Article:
Sunday, July 4, 2010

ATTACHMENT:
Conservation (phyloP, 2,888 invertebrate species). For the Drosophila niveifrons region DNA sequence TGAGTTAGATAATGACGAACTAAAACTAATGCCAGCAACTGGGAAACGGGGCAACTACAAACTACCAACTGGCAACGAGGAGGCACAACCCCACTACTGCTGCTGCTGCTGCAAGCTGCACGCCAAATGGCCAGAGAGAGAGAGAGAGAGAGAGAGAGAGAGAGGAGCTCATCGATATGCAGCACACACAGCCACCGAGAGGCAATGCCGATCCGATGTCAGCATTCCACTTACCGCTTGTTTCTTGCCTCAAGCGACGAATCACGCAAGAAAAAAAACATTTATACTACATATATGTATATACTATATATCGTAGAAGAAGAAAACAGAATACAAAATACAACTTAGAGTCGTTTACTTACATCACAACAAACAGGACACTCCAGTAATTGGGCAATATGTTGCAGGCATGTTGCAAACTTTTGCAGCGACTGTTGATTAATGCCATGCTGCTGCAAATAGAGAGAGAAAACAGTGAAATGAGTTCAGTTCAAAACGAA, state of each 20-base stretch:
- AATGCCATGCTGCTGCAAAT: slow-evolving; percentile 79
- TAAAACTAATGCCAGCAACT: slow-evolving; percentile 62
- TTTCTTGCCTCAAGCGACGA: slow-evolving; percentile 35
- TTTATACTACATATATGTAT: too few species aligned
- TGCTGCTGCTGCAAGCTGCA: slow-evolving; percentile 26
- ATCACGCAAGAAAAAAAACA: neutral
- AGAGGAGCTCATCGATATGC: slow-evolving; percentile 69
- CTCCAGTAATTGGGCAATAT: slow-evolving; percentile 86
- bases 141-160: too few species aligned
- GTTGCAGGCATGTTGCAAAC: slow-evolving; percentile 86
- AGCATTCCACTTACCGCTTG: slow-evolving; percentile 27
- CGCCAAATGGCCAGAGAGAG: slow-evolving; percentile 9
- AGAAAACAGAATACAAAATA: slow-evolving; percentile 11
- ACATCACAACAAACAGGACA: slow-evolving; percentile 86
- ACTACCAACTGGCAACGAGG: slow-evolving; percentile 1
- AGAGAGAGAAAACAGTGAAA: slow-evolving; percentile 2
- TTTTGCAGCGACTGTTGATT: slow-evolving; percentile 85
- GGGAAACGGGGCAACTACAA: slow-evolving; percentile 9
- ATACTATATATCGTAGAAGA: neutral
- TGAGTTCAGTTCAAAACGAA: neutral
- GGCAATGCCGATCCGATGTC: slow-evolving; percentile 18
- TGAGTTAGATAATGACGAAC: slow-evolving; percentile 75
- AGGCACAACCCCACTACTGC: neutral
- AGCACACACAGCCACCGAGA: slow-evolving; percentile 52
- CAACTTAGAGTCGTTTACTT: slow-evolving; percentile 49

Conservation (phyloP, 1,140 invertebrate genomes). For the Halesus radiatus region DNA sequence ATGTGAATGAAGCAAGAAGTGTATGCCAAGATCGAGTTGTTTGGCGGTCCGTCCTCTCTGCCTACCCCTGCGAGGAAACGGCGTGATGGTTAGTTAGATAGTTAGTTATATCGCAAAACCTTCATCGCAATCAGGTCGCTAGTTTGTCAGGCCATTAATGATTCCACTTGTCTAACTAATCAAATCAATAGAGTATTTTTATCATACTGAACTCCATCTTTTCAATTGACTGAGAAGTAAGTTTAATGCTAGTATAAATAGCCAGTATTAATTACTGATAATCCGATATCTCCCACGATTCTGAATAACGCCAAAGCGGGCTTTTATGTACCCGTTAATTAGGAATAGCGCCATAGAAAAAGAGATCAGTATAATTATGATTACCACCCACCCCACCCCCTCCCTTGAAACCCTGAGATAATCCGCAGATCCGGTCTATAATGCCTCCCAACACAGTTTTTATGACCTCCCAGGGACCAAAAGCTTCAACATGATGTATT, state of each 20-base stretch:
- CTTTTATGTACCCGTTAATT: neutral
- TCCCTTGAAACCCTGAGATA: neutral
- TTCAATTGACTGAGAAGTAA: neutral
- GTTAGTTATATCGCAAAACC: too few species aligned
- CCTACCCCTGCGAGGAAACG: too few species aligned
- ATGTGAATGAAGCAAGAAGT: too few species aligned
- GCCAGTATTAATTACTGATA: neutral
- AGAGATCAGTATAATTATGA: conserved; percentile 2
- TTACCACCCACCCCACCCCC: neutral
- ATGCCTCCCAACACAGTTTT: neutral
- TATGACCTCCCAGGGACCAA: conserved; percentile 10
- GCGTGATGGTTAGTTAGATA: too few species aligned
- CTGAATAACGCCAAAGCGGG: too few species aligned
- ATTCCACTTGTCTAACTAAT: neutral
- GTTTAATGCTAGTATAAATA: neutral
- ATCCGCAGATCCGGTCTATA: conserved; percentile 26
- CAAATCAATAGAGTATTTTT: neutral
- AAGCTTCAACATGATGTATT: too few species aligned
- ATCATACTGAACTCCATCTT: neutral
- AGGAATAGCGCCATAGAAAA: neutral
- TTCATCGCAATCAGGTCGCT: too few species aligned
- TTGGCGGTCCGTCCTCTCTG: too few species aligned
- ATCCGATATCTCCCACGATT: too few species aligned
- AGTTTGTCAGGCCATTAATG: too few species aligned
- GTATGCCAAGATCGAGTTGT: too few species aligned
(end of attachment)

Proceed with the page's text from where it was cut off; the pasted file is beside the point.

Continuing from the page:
This past Friday Robert Hanna, who is finishing his theological studies in Lebanon to become a priest, gave a beautiful lecture on martyrs. He chose 4 examples from the New Testament. First is St. John the Baptist, known as the forerunner in Tradition. John was the cousin of Christ. He was begotten in a miraculous way and was sanctified by the Holy Spirit when still in the womb of his mother Elizabeth (Luke 1). John's father, Zekariah the priest, prophesied that John "will be called Prophet of the Most High." John grew and lived an ascetic life in the wilderness. Before preparing the people for God, John was prepared. The most impressive fact about John is his witness to the truth regardless of the cost. He was, the Bible says, "a voice crying out in the desert" for people to repent. He baptized those who came to him for repentance. Of Christ he said "I am not worthy to loosen the thongs of his sandals. He will baptize you with the Holy Spirit and fire" (Luke 3: 16). John paid the ultimate price at a young age for admonishing King Herod of his sinful life with Herodia, his brother's wife. The second example is St. Stephen, one of the disciples in the early Church who preached about Christ and performed wonders. Stephen was stoned to death by the Jewish elders who opposed his teaching on Christ, Son of God. What made Stephen a great example for all ages is not only his martyrdom but also his prayer to the Lord while dying "Lord, do not hold this sin against them." (Acts 7) The third and fourth examples are Sts. Peter and Paul whose feast we celebrated on June 29. Peter was given the keys by Christ to rule over the Church, yet he did not consider himself worthy to die like Christ. He was crucified by the Roman Emperor Nero upside-down. Peter spoke the truth to all. The head of the apostles who denied Christ before the crucifixion became a transformed man after the Resurrection of Christ and spoke without fear to the people at Pentecost. He performed miracles in the name of Christ by the power of the Holy Spirit. Paul too laboured for the Church more than anyone else, yet he considered himself the least of the apostles. In the 16th century, one of the great martyrs is St. Thomas More. Sir Thomas More sacrificed his property, land and the good life with his beloved family, for he loved his Lord more and could not swear obedience against his conscience although King Henry VIII favoured him as Lord Chancellor of England. Thomas More was beheaded on account of "treason" but he himself said before his death "I die the subject of the king but the subject of God first." Today, we think of those martyrs and many more that paid the ultimate price for the truth. We imitate them as they show us Christ who said "I am the Truth." The entire Christian witness is to follow in the footsteps of Christ. It takes more than talk as it requires daily sacrifice and a life of prayer. We do not have to be martyrs but we need our hearts to get less full of ourselves, our material concerns, and our comfort so that God can have more room in our hearts.